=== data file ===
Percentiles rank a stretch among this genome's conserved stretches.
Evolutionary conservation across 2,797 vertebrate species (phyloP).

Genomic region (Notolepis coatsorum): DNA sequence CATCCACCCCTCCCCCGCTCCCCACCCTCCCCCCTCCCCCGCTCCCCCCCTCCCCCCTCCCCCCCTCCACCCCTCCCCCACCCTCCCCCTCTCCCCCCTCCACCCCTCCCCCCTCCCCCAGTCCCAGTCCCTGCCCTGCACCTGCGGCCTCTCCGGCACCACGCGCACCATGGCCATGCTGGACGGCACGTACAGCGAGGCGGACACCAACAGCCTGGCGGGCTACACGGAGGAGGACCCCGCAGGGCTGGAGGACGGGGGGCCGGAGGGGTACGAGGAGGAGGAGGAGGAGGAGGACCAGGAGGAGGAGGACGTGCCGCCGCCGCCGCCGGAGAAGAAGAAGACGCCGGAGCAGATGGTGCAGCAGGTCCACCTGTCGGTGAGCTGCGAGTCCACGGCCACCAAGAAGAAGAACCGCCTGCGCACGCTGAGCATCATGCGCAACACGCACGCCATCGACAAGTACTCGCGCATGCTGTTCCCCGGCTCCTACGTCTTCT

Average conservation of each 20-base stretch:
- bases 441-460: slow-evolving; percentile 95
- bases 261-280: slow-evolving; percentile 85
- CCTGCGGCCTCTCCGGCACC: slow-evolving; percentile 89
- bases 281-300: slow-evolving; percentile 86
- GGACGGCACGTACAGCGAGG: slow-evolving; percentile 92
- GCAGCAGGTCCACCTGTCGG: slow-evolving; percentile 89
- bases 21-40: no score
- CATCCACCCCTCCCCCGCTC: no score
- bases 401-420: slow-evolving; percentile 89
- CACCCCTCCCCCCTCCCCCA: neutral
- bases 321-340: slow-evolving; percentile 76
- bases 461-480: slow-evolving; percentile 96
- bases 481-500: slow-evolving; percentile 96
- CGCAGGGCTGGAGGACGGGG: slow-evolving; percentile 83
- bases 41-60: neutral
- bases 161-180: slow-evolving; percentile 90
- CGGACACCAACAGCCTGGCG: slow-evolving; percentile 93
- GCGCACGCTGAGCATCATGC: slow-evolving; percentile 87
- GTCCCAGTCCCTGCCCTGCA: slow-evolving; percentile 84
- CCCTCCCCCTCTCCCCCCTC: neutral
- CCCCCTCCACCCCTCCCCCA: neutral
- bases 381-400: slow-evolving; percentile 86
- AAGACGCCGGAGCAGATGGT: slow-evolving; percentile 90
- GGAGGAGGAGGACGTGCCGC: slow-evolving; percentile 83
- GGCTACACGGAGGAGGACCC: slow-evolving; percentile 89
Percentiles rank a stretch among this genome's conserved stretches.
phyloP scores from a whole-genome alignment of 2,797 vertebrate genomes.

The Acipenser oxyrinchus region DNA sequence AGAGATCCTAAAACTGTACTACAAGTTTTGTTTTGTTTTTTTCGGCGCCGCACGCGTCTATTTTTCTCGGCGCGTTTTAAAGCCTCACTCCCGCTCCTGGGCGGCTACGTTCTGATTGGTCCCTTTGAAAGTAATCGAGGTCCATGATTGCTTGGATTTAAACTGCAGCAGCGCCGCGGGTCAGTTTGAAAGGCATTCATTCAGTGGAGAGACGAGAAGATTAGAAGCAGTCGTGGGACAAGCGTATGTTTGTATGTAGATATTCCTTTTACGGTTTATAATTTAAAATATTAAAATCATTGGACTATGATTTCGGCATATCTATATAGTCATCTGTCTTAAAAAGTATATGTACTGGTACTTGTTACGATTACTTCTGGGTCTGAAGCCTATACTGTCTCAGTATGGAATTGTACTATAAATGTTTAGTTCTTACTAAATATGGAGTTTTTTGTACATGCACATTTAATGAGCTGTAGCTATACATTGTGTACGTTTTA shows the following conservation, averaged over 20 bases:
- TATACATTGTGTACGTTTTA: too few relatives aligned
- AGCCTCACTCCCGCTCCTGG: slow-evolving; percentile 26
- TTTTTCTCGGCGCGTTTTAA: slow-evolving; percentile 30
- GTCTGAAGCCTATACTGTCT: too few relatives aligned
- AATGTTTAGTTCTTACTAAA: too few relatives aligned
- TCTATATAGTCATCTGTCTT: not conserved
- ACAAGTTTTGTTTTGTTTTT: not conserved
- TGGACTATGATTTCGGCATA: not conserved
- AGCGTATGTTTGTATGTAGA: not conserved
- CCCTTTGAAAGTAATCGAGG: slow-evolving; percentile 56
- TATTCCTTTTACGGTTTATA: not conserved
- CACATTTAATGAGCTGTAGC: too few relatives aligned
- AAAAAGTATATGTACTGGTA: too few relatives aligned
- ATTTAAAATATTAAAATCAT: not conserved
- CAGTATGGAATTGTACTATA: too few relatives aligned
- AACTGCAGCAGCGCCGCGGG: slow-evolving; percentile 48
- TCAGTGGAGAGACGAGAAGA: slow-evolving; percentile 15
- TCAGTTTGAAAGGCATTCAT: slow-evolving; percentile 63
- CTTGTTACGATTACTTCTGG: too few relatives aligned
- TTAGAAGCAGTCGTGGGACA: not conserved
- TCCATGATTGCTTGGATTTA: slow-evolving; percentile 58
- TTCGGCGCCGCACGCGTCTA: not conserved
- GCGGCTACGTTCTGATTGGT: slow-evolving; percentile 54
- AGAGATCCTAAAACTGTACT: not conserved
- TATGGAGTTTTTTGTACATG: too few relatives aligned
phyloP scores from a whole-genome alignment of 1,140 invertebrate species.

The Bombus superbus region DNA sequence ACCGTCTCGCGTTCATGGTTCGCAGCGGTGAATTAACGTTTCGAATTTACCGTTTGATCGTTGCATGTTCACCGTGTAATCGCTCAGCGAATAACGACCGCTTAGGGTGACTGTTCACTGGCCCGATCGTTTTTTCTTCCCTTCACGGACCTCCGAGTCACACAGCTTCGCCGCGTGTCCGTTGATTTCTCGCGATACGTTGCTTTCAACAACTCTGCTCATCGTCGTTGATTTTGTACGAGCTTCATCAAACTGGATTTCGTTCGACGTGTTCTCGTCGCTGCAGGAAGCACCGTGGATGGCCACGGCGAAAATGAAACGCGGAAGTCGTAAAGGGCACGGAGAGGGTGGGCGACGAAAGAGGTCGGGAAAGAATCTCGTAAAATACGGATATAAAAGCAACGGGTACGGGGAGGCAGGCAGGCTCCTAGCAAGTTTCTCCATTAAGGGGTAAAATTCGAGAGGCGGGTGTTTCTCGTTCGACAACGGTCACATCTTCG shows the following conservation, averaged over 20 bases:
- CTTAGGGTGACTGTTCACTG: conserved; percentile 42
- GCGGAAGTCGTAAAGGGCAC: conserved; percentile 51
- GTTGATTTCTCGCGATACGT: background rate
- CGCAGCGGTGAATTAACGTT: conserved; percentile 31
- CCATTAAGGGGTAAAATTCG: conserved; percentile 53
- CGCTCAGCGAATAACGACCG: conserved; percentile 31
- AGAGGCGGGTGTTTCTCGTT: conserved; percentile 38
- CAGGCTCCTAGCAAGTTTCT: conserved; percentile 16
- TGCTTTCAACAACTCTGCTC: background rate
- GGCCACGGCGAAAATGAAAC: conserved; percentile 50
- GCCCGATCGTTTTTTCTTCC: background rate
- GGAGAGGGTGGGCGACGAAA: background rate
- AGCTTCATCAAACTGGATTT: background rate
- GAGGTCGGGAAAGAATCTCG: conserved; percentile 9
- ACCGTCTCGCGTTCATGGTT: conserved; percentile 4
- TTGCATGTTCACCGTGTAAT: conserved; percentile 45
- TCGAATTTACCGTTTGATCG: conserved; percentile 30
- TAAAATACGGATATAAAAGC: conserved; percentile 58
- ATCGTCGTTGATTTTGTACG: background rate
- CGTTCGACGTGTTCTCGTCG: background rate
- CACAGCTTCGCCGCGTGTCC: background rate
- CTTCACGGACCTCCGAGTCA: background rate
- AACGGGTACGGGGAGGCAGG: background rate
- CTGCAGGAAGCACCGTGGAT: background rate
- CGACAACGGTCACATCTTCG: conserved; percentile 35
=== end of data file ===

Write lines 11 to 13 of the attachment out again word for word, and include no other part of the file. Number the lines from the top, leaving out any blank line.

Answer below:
- bases 21-40: no score
- CATCCACCCCTCCCCCGCTC: no score
- bases 401-420: slow-evolving; percentile 89